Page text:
We also picked out a Pintail among the Wigeon and Teal, then a couple of Mediterranean Gulls among the gathering gulls. A party of 28 Sandwich Terns also gathered over the almost overflowing estuary as the evening drew on.
We scanned the edge of Marazion Marsh on the way back without revealing any more than a Little Egret and a load of Moorhens, then it was back to the hostelries of Marazion for some more good food and beer at the King's Arms. In the clear night the cause of the high tide made a striking sight and we had a moonlit stagger back to the bungalow.
As Sunday dawned it was clear the weather had changed again. Cloud had come in and the wind had picked up from the southeast. Was it worth giving the sea at Porthgwarra a go? We hurriedly packed and headed out dropping the key through the letter box of the still slumbering reception. Then I noticed I'd left my binoculars on the table in the house, with no way of getting the key back until staff arrived later. Fortunately I'd left a couple of windows open so a bit of breaking in later and the bins had been liberated through the window and we were on our way.
Perched precariously on the high cliffs at Gwennap Head a short while later we managed just a couple of Balearic Shearwaters and two Arctic Skuas (one dark, one light) in an hour's seawtching. A Merlin was bombing about over the head, no doubt after the good numbers of Meadow Pipits, many of which were heading out to sea. The valley revealed no more than the now familiar few Goldcrests and Chiffchaffs so feeling pretty satisfied we settled ourselves in for the long journey home.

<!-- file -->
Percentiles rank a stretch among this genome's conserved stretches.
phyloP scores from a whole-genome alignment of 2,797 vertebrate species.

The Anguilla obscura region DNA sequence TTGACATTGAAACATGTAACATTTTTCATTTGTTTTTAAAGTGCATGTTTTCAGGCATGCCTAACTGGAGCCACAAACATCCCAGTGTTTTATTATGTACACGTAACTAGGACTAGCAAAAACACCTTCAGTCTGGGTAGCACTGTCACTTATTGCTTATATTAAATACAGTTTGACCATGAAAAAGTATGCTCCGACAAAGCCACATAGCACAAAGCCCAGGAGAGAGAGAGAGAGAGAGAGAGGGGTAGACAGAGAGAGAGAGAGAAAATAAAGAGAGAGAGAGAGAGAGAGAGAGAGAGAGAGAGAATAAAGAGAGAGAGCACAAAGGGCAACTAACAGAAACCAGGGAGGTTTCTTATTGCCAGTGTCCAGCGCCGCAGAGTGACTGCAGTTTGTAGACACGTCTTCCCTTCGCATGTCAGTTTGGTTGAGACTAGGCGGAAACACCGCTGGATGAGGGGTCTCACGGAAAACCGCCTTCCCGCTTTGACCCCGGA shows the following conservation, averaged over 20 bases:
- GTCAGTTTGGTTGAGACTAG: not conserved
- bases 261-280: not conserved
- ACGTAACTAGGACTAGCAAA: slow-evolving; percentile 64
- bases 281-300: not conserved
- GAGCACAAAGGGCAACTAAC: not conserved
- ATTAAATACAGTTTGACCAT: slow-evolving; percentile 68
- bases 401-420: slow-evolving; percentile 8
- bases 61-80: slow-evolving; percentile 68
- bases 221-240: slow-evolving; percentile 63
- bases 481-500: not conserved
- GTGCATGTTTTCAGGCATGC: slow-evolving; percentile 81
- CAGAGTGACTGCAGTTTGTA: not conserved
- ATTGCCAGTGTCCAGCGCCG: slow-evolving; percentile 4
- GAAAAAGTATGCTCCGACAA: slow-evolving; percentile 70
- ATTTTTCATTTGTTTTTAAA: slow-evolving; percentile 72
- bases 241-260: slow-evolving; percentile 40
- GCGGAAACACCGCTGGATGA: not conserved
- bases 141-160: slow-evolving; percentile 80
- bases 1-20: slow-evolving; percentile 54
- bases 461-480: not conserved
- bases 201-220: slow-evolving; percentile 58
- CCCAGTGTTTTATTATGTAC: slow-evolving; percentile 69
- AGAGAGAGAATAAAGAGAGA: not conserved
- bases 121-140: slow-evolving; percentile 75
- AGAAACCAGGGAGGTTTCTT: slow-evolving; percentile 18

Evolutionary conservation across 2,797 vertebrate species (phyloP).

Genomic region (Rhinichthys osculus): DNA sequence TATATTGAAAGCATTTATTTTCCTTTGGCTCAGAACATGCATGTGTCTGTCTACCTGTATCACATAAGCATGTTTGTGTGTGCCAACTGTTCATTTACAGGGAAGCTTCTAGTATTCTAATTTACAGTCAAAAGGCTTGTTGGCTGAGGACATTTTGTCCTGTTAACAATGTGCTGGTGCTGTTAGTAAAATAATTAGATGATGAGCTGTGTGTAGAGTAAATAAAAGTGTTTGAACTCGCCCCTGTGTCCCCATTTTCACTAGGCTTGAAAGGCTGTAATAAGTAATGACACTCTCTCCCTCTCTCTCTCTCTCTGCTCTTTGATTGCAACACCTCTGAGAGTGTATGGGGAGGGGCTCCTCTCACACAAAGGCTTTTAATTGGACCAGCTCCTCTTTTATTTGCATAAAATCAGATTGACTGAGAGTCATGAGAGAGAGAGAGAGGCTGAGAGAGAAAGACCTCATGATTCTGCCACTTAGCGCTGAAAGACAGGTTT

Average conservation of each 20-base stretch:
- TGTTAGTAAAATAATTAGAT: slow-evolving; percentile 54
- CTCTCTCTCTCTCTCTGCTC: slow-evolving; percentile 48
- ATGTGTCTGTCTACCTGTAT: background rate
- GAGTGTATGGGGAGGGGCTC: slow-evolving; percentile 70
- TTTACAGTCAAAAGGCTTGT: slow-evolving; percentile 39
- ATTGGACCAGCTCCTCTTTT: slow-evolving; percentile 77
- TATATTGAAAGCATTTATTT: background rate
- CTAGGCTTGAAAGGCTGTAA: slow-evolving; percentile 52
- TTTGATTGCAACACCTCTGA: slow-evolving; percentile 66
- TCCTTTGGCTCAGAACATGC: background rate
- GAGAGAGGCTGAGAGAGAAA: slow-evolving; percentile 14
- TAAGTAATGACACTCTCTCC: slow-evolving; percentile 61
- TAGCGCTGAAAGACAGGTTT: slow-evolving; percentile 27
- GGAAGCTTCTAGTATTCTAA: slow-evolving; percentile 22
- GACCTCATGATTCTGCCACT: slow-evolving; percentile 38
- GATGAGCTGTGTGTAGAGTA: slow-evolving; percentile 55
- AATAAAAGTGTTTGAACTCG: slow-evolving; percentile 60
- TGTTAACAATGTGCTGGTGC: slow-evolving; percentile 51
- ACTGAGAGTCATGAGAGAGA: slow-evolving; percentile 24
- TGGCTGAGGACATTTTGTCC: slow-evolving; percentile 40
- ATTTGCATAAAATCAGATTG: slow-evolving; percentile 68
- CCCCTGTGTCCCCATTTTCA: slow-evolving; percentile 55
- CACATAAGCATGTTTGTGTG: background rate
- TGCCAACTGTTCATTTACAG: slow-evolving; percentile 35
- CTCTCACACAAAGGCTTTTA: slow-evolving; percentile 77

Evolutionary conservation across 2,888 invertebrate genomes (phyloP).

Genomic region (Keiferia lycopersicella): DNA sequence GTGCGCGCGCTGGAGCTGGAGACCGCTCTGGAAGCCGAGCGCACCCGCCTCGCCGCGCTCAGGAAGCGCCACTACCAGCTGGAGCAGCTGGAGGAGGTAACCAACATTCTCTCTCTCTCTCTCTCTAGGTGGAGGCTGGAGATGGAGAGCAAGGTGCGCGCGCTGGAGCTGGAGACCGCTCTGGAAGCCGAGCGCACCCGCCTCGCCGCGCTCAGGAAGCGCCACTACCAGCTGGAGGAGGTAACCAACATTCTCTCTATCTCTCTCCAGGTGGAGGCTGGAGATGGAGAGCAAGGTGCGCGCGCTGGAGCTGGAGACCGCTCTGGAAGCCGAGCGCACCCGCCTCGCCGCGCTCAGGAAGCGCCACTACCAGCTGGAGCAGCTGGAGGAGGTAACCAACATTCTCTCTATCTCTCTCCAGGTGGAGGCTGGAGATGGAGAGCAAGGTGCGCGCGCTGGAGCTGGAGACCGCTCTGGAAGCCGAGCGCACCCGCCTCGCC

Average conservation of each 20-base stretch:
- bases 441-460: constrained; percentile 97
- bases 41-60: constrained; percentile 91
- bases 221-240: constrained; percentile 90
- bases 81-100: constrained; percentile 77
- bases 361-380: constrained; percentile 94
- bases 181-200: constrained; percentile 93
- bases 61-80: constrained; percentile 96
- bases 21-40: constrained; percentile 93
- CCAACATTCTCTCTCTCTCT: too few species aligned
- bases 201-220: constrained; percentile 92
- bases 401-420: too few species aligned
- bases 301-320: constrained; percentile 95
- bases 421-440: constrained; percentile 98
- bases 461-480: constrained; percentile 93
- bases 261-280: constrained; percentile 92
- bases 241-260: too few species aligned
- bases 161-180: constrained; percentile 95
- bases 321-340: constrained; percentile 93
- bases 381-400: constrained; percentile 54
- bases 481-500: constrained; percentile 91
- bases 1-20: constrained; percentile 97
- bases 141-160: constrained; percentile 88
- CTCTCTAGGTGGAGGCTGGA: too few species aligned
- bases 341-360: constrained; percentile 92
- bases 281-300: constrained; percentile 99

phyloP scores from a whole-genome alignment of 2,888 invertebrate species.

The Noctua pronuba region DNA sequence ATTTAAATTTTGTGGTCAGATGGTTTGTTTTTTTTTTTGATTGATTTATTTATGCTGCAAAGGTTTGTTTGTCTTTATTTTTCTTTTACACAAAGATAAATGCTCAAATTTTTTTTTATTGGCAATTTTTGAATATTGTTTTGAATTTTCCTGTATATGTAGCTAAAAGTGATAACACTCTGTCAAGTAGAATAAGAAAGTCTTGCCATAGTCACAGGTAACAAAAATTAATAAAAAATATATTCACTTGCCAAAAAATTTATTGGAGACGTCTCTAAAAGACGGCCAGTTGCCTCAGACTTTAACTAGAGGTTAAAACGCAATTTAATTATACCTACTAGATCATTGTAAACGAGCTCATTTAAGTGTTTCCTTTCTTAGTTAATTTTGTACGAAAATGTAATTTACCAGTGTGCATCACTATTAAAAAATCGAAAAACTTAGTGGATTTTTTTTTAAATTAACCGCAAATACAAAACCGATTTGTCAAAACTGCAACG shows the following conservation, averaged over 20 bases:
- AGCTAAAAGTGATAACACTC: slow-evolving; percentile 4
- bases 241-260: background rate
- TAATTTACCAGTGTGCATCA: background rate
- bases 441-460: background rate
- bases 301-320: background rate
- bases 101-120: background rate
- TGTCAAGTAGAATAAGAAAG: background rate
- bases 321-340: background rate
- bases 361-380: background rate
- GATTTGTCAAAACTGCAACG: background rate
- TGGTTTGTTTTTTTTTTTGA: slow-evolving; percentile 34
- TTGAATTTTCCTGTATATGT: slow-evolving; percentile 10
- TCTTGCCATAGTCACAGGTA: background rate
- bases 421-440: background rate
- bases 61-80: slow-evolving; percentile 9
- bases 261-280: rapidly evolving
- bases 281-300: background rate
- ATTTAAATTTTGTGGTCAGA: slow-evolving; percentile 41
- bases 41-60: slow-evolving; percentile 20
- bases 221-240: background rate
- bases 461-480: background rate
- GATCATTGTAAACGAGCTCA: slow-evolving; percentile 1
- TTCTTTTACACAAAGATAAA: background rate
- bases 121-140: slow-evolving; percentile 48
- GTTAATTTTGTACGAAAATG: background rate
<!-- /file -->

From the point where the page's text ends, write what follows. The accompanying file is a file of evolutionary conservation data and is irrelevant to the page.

I like to count raptors and some other birds on long journeys like this and the weather was excellent so we managed an impressive total of 42 Buzzards, 10 Kestrels, 5 Sparrowhawks, 4 Ravens, 3 Red Kites and a Kingfisher, which dashed across the road near Stanwick. A Swallow south of Brackley was the only other bird of note.
Six hours later we were in the Peterborough area again and with a couple of hours of daylight left I phoned to get the full story on the American Golden Plover. The messages we had been getting while away were very confused and there had been no news on the AGP at all that day. But it turned out that not only was it a moulting adult, and so not the juvenile we were looking for on Friday morning, but it had been seen that morning. Clearly we would have to come home via Crowland!
A Barn Owl wafting out next to us was a small compensation for not being able to find the AGP that evening. We reckoned that Great Shearwater and the rest we had seen in Cornwall were a pretty good exchange for an American Golden Plover so we went home tired and happy. But the story had an even happier ending for me as I relocated the AGP north of Crowland Water Tower on Monday lunchtime (pics here). My second lifer of the extended weekend and an incredible end to what could be the best four days birding I've had in the UK.
Most of the pictures below can be clicked for bigger versions. Enjoy.
Rusty Dot Pearl Udea ferrugalis, landed in front of us at St Ives Island
Some pictures taken at Nanquidno
Stonechat Saxicola torquata, adult male
Meadow Pipit Anthus pratensis
Chough Pyrrhocorax pyrrhocorax
Sloe Shieldbug Dolycoris baccarum
A selection from Hayle Estuary
Whimbrel Numenius phaeopus
Bar-tailed Godwit Limosa lapponica
Waders (at least six species in this picture: Greenshank, Spotted Redshank, Redshank, Black-tailed Godwit, Curlew Sandpiper, Dunlin)
Egrets - 15 along with Curlews
Pectoral Sandpiper Calidris melanotos
Spotted Sandpiper Actitis macularia
Mediterranean Gull Larus melanocephalus
The cause of the high tide
All photos taken using Nikon Coolpix P4, most through Leica APO77 scope and 20x eyepiece.
I think there are 99 species on this list but we weren't after a huge total. Quality over quantity every time!
Great Northern Diver
American Golden Plover
Lesser Black-backed Gull
Great Black-backed Gull
Great Spotted Woodpecker